The vision of hands-off government will strike many — strikes me — as harsh, and particularly harsh now, against the backdrop of the storm’s ravages. Romney spent last week avoiding his earlier suggestion that the Federal Emergency Management Agency be disbanded, and you aren’t hearing anything of the kind from Ryan. When I put that to Hart in a follow-up e-mail, he replied, a little grudgingly, that it was “not inappropriate to have a federal agency to ‘coordinate’ relief efforts after national disasters. Having said that, my bet is FEMA, like most government agencies, is too big/bloated and could coordinate relief efforts with (far) fewer resources than it currently receives from taxpayers.”

It is possible that Romney’s inherent pragmatism, the moderation that emerged late in his campaign, could drive his presidency. I hope so. But that would require the cooperation of Ryan’s fellow House Republicans, who revere Ryan more than Romney and who seem unlikely to regard a Republican victory as a mandate for compromise.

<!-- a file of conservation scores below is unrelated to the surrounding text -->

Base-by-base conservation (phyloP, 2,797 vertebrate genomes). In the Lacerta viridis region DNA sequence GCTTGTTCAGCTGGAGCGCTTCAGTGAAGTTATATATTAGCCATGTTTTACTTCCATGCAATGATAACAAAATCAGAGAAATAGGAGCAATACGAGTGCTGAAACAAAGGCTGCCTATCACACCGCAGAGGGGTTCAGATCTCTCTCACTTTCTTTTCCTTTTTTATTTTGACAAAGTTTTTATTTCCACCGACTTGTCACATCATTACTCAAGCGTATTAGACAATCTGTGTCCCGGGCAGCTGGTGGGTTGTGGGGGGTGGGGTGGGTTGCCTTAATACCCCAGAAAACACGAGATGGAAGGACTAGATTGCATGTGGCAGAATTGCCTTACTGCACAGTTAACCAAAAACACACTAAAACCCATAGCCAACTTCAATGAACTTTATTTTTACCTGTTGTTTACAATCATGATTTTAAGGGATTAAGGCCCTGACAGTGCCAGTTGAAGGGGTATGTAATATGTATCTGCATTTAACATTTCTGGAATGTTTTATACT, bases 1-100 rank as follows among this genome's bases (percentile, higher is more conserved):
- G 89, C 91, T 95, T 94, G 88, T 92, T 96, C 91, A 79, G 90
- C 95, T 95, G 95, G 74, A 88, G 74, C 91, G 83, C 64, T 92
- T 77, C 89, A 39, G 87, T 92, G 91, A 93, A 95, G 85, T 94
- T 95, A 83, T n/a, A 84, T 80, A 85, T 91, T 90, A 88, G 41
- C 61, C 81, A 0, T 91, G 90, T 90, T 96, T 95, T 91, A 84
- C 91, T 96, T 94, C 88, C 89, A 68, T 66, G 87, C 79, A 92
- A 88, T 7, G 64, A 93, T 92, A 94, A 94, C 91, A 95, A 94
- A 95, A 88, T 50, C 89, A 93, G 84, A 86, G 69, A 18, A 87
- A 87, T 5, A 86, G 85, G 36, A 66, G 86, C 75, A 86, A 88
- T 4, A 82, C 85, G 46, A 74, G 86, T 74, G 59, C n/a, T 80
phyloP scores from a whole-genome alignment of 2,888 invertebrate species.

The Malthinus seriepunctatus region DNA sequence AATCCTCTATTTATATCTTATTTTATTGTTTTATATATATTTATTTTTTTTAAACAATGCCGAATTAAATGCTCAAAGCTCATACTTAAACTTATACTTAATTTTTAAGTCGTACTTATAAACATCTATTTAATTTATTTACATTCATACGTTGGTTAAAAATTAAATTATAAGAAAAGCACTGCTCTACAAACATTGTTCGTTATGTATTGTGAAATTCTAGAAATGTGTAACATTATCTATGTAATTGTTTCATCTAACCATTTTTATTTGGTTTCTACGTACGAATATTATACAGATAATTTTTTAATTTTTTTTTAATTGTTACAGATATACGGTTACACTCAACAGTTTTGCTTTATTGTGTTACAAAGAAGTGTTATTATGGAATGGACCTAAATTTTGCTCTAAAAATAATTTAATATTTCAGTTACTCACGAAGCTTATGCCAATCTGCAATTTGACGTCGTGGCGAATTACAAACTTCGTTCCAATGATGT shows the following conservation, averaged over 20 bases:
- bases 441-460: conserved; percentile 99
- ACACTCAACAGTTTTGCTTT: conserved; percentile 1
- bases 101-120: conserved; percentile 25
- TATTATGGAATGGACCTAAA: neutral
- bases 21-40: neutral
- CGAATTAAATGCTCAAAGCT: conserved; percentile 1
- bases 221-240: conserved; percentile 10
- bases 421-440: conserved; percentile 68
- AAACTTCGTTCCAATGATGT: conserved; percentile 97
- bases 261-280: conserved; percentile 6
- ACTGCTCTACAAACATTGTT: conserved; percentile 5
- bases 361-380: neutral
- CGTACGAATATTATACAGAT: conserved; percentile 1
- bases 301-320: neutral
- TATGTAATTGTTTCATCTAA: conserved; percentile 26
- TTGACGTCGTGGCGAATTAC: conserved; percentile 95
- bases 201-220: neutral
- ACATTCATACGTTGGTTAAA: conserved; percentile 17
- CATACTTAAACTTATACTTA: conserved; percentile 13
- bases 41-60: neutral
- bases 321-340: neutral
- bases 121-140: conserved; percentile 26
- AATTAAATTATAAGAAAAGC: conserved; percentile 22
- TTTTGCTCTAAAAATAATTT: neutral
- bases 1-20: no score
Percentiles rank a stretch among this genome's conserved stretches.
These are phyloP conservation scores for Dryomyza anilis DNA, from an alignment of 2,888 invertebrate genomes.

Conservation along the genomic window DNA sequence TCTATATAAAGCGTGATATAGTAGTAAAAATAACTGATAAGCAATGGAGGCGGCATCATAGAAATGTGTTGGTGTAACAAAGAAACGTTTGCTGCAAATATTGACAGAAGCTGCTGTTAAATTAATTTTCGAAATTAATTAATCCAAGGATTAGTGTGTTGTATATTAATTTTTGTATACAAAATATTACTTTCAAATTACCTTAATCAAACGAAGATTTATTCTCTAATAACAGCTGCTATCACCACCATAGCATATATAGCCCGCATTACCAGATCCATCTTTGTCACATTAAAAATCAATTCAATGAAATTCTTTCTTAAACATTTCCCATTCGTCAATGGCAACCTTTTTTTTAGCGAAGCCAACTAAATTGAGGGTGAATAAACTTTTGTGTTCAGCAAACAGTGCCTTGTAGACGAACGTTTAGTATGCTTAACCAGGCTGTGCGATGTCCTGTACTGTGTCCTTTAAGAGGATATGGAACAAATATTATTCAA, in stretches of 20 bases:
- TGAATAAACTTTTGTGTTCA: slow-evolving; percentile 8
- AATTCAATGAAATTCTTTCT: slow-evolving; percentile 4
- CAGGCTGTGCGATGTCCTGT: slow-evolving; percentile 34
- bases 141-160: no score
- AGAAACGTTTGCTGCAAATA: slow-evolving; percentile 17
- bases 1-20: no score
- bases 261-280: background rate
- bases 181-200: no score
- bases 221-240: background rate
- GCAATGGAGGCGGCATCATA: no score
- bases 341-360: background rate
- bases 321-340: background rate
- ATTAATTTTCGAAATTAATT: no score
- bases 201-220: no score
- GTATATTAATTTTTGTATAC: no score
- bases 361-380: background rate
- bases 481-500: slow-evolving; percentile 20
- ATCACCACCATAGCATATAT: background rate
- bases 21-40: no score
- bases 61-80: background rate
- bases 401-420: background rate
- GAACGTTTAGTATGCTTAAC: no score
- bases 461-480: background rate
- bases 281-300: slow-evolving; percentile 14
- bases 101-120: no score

“I just don’t think Paul would have gotten on the ticket if he didn’t get some kind of firm commitment,” Hart told me.

The one area where Ryan’s libertarian mentor is utterly out of sync with the Republican ticket is on social issues like abortion rights and gay marriage. “I want the Democrats out of my damn pocketbook,” he said, “and I want the Republicans out of my bedroom.”

This is also where Miami University’s student body is about as liberal as the rest of its generation, according to the university’s own research. Ryan’s no-exceptions opposition to abortion and embrace of the Defense of Marriage Act are such anathema here that the campus Republican chairman, Baylor Myers, told me his executive committee voted to avoid social issues altogether.